For quantitative variables, we often want to describe the central tendency, or the “typical” value of a variable. For example, what is the typical cost of rent in New York City?
There are several common measures of central tendency:
- Mean: The average value of the variable, calculated as the sum of all values divided by the number of values.
- Median: The middle value of the variable when sorted.
- Mode: The most frequent value of the variable.
- Trimmed mean: The mean excluding x percent of the lowest and highest data points.
rentals DataFrame with a column named
rent that contains rental prices, we can calculate the central tendency statistics listed above as follows:
# Mean rentals.rent.mean() # Median rentals.rent.median() # Mode rentals.rent.mode() # Trimmed mean from scipy.stats import trim_mean trim_mean(rentals.rent, proportiontocut=0.1) # trim extreme 10%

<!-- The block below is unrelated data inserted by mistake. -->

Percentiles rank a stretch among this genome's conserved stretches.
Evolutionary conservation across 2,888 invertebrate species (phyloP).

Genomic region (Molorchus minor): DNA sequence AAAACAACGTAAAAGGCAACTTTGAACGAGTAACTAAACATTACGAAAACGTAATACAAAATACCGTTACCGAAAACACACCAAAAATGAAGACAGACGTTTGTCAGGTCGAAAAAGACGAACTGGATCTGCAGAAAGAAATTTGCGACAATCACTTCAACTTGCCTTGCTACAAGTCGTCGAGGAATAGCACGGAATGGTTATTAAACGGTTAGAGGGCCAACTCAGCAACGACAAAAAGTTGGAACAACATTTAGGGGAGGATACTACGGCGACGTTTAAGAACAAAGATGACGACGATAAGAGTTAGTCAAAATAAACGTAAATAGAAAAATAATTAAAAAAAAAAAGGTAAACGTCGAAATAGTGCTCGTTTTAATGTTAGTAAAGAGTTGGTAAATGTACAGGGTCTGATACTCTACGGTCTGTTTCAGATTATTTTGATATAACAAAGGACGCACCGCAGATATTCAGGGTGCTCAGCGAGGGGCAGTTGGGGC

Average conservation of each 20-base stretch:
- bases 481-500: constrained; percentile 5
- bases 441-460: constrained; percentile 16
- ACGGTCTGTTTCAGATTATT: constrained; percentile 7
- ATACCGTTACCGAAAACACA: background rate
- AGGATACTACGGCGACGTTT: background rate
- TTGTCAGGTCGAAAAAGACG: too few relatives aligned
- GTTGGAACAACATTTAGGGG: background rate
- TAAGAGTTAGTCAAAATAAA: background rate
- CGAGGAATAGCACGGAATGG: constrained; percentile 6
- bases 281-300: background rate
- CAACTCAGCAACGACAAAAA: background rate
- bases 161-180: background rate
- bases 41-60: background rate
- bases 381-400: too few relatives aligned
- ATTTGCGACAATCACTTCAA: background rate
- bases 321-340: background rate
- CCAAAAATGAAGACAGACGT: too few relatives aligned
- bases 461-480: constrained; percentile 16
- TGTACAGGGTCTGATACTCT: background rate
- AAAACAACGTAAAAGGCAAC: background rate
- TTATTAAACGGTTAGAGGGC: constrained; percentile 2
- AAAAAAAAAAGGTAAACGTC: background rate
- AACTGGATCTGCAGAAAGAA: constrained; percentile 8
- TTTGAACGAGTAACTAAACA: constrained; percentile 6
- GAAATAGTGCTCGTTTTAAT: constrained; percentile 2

Using the same
movies DataFrame from the last exercise, find the mean
production_budget for all movies and save it to a variable called
mean_budget to see the result.
Save the median budget to a variable called
med_budget and print the result.
Save the mode to a variable called
mode_budget and print the result.
How do the mean, median, and mode of movie budgets compare to each other?
Find the mean of the budget after removing 20% of the lowest and highest data points. Save the trimmed mean to a variable called
trmean_budget and print the result.
How does trimming the most extreme data points affect the mean budget?